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Hidden debts are a frustrating financial issue during divorce

Financial issues are a common cause of divorce, so it’s not surprising if you have financial problems that come up while you’re trying to separate your assets or move on from this marriage. Having opposing ideas about how to save or spend money, mismatched priorities or other financial problems can split up a marriage quickly, which is why it’s so important for you to focus on resolving financial issues before you separate and move on with your life.

Since you may have had different approaches to your finances, you and your spouse need to have a clear discussion about what kind of debts you have as well as your income and finances. If you can realistically say that you have no debt but your spouse was hiding $50,000 in debt, then you need to decide how to handle that debt during your divorce.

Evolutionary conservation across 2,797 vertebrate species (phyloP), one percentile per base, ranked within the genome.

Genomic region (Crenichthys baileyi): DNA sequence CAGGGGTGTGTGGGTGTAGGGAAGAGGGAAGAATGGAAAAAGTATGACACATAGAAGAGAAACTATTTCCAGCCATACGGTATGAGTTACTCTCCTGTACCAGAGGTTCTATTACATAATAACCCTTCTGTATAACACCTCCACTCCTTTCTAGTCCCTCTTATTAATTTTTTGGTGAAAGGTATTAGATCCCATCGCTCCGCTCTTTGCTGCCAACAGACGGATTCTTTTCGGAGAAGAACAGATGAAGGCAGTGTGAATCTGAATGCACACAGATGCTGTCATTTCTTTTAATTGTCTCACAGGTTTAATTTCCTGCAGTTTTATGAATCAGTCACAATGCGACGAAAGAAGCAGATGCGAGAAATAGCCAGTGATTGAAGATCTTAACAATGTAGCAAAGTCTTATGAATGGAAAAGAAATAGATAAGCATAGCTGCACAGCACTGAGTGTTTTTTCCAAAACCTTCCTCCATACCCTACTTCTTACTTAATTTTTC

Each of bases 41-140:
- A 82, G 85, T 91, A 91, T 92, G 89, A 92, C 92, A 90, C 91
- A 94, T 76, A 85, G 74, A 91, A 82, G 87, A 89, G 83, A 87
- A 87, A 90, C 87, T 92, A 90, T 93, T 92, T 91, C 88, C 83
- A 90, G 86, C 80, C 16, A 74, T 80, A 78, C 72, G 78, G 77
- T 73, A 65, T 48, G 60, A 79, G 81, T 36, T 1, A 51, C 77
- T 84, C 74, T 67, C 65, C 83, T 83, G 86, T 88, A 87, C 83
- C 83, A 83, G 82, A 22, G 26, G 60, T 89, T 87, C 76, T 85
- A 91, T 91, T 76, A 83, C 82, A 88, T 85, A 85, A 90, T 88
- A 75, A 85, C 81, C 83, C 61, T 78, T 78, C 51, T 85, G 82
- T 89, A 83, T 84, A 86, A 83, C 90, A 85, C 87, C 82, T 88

Should your spouse take over all that debt? Possibly, but if you have to go to court then community property laws will apply. That means that you could end up paying a portion of that debt back even if you didn’t make it to begin with.

Dealing with financial issues is a common sticking point during divorces

It can be hard to resolve some financial issues because they’re so polarizing. Yes, you would be justified in being angry about your spouse spending thousands of dollars and expecting you to pay back a share when you saw no benefit from the debt. It may make sense to ask your spouse to pay that debt themselves and to request that they settle with you before going to court to make sure you’re not stuck with that debt.

If your spouse doesn’t want to work with you on resolving the debt before divorcing, then you may be frustrated by their actions. That’s reasonable. You may want to start collecting evidence that they hid the debt from you and focus on finding a way to get as much as possible out of your assets, so you, at the very least, have money and assets to support yourself as you move forward.

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